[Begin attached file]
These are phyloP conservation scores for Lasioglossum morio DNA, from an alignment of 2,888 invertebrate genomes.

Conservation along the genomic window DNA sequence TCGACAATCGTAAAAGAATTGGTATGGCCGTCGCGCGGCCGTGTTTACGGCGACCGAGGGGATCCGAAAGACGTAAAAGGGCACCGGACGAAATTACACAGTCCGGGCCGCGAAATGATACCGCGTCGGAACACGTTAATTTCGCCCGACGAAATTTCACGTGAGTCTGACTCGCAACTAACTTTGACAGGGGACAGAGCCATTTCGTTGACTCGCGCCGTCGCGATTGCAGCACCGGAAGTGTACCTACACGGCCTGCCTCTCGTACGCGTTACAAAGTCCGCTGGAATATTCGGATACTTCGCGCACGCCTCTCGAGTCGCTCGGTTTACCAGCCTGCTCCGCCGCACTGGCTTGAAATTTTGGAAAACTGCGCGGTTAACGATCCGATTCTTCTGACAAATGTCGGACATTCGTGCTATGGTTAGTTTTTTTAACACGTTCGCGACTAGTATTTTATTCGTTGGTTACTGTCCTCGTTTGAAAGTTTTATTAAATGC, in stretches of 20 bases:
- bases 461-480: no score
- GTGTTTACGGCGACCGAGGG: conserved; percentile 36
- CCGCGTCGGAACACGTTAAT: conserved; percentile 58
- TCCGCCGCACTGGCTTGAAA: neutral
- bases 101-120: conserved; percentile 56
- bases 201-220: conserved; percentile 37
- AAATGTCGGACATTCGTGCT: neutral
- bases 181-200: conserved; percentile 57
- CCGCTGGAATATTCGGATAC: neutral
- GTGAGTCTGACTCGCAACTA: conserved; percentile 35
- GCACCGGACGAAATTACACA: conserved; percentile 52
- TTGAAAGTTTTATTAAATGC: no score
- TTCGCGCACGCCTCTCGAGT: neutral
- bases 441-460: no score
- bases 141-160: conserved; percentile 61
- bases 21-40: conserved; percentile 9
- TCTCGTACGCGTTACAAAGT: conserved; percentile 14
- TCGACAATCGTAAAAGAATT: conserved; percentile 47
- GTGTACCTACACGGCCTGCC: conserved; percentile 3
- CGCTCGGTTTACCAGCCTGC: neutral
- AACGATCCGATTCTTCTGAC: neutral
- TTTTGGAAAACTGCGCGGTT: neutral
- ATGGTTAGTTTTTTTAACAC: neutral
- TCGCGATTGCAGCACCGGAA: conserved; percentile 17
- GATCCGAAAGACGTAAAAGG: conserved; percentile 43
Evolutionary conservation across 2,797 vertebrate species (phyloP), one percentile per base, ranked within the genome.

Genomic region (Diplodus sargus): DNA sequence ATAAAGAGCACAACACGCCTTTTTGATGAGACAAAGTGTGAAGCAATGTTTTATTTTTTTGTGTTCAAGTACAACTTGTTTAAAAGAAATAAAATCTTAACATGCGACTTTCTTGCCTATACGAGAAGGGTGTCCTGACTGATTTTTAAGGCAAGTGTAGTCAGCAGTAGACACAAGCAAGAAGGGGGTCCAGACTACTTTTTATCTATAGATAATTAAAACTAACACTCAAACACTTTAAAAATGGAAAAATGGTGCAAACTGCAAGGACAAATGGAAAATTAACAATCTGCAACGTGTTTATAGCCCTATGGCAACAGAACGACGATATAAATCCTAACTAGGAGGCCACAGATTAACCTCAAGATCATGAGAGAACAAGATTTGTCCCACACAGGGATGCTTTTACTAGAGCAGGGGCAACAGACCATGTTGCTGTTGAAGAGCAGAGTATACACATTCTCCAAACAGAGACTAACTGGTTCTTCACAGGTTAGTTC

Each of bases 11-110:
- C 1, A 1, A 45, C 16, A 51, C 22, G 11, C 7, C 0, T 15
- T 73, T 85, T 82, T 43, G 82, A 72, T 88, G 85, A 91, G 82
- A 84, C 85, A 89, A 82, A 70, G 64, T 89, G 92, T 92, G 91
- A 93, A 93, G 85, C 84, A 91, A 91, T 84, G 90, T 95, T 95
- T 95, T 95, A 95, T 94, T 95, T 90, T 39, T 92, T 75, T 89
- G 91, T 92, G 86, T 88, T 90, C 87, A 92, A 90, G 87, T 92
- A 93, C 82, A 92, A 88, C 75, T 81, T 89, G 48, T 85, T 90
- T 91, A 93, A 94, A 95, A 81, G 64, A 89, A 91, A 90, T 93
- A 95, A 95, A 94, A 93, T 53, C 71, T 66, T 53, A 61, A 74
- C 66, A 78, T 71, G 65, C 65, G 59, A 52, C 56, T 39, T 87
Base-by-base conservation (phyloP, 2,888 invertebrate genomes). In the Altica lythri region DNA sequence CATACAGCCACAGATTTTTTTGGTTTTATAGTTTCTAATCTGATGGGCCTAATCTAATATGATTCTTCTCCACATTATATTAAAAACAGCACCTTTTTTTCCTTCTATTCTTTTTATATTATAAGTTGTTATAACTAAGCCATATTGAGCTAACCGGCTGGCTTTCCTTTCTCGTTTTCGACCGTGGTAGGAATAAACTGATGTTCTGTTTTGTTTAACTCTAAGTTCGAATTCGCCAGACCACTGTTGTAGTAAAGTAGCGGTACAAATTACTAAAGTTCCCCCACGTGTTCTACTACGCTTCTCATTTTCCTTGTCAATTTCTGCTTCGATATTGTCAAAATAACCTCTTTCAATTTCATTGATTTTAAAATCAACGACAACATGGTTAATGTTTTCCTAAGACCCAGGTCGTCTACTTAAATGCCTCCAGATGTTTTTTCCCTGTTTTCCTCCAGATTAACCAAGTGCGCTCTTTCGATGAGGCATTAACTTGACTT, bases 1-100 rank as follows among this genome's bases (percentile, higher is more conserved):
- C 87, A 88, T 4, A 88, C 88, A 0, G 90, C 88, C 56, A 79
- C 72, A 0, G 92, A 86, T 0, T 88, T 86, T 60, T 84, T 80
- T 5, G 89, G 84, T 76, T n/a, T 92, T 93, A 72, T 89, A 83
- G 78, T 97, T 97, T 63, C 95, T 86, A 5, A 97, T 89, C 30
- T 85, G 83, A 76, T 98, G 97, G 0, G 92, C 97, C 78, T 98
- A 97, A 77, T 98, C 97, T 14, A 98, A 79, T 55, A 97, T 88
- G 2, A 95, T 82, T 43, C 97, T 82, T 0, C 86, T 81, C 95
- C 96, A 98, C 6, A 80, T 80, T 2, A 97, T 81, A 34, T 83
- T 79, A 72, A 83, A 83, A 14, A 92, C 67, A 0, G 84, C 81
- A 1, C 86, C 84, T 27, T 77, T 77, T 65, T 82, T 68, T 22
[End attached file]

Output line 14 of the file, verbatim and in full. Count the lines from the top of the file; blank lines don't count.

- TTGAAAGTTTTATTAAATGC: no score